Another NEMO-3 paper has been published! The study, titled Final results on $^{82}$Se double beta decay to the ground state of $^{82}$Kr from the NEMO-3 experiment, was led by Dr James Mott of University College London (now a Research Assistant Professor at Boston University, USA).

The analysis looks at the double beta decay ($2\nu\beta\beta$) of $^{82}$Se. Thanks to the unique tracker-calorimeter design of the NEMO experiments, we were able to go beyond measuring a half-life and probe the underlying mechanism of the decay, looking at the intermediate states that the nucleus passes through when decaying from $^{82}$Se to the ground state of $^{82}$Kr. While it was expected that decays would occur through many different excited states of the intermediate isotope $^{82}$Br, it was instead found that the data favoured a single-state dominated decay. Using this hypothesis, we were able to set measure the half-life for the $2\nu\beta\beta$) decay of $^{82}$Se at $T_{1/2}^{2\nu} (9.39 \pm 0.17\,\left(\mbox{stat}\right) \pm 0.58\,\left(\mbox{syst}\right)) \times 10^{19}$y, as well as setting a limit on the neutrinoless double-beta decay half-life for several different decay mechanisms.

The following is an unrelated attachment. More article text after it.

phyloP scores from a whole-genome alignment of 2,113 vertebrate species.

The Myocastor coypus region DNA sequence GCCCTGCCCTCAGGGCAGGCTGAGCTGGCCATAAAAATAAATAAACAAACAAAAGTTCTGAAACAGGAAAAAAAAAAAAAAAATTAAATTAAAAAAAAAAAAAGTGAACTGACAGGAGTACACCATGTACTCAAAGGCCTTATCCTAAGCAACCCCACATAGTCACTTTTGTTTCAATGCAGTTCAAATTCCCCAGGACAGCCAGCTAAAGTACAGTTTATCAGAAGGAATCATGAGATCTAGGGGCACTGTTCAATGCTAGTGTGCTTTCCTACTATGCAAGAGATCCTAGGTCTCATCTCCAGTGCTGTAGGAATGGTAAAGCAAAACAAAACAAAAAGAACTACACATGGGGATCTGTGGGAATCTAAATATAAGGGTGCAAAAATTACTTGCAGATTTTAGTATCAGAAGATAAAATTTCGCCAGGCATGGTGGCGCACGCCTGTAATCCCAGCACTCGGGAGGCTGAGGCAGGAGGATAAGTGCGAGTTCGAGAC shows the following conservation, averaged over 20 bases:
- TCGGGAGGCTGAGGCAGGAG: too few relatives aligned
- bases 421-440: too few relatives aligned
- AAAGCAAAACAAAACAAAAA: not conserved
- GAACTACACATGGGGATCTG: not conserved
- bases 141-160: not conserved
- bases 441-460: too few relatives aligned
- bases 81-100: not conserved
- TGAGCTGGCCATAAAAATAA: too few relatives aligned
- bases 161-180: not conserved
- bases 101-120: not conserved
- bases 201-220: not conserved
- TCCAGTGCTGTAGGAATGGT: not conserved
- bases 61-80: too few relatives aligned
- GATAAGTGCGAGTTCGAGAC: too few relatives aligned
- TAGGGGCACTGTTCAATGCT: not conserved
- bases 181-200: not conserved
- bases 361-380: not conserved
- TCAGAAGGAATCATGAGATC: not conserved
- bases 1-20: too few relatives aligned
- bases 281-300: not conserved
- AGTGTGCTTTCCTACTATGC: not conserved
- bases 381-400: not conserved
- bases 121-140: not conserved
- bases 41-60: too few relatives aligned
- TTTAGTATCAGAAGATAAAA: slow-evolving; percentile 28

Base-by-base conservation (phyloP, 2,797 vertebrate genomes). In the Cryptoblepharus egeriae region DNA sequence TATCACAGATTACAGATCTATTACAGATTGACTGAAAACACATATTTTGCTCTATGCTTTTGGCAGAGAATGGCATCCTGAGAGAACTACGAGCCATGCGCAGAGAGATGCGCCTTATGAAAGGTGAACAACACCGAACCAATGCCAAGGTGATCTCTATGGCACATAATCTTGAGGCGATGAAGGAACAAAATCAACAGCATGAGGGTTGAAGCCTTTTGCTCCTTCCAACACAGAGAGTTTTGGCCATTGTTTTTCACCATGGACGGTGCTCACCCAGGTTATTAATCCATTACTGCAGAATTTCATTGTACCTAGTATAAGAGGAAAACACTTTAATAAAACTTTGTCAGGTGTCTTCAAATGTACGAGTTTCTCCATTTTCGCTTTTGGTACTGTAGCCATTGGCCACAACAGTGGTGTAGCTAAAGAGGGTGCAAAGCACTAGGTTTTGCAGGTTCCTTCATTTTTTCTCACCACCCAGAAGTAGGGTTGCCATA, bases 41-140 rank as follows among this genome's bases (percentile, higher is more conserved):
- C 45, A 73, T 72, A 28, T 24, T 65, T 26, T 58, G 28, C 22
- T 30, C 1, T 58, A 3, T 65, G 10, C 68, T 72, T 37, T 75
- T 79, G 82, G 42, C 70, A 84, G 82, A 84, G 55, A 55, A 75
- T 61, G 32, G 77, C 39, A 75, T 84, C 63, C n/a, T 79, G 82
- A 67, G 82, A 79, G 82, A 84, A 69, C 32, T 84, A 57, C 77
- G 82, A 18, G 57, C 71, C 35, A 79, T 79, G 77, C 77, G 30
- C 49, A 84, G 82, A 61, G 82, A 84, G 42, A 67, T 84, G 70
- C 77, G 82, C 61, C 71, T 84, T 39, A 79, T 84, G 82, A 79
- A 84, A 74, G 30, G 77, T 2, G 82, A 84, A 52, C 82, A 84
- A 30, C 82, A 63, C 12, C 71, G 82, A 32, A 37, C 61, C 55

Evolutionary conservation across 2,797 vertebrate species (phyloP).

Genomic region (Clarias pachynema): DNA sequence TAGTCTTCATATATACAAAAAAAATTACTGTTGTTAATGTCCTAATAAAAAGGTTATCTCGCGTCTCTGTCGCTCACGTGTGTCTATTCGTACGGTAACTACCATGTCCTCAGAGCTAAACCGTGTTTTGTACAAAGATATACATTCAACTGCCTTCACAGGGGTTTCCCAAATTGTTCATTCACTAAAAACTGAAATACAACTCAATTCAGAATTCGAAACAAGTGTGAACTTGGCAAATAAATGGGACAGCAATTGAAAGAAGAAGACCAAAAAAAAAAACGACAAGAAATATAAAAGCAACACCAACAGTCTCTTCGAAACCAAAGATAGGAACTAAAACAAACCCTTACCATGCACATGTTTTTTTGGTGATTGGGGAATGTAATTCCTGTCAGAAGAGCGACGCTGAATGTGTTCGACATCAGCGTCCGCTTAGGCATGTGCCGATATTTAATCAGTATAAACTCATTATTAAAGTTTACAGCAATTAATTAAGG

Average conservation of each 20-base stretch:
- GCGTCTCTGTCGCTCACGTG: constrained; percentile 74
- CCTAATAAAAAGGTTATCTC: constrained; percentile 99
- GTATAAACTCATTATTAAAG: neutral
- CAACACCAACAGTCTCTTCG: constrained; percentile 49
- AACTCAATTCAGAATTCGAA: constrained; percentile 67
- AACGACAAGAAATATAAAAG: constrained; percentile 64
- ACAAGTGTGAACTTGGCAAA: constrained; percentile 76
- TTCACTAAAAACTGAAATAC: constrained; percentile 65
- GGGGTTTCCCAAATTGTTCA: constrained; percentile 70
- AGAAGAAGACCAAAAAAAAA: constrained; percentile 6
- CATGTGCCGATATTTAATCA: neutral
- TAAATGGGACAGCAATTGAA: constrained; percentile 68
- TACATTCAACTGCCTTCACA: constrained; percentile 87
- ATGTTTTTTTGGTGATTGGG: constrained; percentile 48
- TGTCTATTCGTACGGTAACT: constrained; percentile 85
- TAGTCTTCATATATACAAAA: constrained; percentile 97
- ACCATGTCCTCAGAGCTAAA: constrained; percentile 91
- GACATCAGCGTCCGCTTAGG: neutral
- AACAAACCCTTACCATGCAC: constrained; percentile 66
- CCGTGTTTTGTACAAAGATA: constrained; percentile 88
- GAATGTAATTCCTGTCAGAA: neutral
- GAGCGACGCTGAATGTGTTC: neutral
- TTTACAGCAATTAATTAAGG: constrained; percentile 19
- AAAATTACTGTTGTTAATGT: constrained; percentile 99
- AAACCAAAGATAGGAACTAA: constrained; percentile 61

Congratulations to James and the team on this important result.